|M.Sc Student||Tsur Limor|
|Subject||System for Holographic Stimulation of the Optogenetic Probe|
Channelrhodopsin II in Retinal Cells in vivo
|Department||Department of Biomedical Engineering||Supervisor||Professor Shy Shoham|
|Full Thesis text|
Degenerative diseases of the outer retina lead to photoreceptor loss and eventually cause blindness. However, retinal ganglion cells (RGCs) are relatively preserved. Artificial photo-stimulation of these functional cells, using optogenetic probes like Channelrhodopsin-II, could be the key to developing minimally invasive, high resolution retinal neuroprosthetic devices, which will restore patients' vision. A successful retinal prosthesis should induce activity patterns enabling downstream circuits to correctly interpret the artificially generated stimulus as the intended image. Previous work done in our lab demonstrated single-cell resolved optogenetic photo-stimulation of RGCs in vitro.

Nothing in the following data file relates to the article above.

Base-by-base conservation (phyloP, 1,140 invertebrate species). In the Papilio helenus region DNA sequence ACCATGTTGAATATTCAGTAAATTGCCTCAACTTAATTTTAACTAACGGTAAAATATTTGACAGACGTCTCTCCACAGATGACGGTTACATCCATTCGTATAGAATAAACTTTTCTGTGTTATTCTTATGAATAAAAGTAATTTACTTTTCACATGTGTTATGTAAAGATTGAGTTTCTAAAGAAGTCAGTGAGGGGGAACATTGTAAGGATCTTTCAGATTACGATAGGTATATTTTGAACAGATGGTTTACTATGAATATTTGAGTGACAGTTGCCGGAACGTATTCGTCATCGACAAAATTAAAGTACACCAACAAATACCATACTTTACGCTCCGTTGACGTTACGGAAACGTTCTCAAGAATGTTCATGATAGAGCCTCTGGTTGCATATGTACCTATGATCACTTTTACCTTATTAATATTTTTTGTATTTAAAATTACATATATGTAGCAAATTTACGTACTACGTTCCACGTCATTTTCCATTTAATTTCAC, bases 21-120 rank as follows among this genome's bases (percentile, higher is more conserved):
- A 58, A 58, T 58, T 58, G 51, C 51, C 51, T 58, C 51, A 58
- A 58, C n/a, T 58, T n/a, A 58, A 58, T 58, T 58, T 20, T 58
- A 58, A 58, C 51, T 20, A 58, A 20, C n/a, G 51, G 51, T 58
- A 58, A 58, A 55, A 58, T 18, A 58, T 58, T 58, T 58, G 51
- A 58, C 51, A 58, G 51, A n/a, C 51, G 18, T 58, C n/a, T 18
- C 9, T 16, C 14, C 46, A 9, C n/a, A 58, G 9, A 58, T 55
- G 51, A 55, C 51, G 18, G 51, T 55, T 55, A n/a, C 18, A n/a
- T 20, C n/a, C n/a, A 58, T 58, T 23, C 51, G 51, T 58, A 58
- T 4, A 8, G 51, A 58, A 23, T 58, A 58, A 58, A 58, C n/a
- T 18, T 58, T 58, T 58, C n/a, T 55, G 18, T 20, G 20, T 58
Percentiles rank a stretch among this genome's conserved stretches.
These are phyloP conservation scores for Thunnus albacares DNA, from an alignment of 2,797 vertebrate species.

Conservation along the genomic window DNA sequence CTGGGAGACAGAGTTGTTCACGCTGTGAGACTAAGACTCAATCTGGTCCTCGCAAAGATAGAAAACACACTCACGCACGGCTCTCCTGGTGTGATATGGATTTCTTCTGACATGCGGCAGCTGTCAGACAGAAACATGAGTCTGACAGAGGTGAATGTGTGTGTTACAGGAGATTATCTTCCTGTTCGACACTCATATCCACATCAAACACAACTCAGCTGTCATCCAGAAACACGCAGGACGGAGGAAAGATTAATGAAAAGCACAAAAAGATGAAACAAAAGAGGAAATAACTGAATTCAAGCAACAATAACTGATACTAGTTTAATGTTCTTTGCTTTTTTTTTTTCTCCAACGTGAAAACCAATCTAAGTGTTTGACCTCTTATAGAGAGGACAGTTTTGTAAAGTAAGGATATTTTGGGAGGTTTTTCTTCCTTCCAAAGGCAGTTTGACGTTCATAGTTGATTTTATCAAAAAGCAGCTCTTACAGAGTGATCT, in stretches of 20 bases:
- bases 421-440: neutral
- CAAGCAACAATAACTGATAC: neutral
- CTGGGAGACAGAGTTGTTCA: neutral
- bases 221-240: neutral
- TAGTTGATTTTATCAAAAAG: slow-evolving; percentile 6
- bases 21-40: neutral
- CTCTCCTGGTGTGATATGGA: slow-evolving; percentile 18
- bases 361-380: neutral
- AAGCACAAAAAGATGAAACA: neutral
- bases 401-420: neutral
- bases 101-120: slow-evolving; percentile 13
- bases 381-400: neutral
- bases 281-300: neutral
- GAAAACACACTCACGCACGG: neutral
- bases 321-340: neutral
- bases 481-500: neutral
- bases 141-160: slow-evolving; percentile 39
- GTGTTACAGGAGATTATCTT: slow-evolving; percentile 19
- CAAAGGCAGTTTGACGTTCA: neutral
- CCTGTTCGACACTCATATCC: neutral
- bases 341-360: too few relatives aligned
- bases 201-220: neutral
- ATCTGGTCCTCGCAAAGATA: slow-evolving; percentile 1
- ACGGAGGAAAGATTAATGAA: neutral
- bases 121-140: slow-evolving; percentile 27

The research presented here constitutes a first step in advancing towards in vivo retinal stimulation. First, we describe the choice of model animals and the derivation of cross-bred transgenic mice that co-express genes for outer retinal degeneration and for Channelrhodopsin-II. Next, we present a system which integrates precise spatiotemporal holographic photo-stimulation of retinal cells with high resolution fundus imaging, capable of targeting patterns at specific locations with near single-cell resolution, in order to excite RGCs in mouse retinas in-vivo. Finally, we describe preliminary work towards functional calcium imaging of neuronal population activity, in the retina and the brain.
This work forms an important step towards the development of a novel optical retinal prosthesis.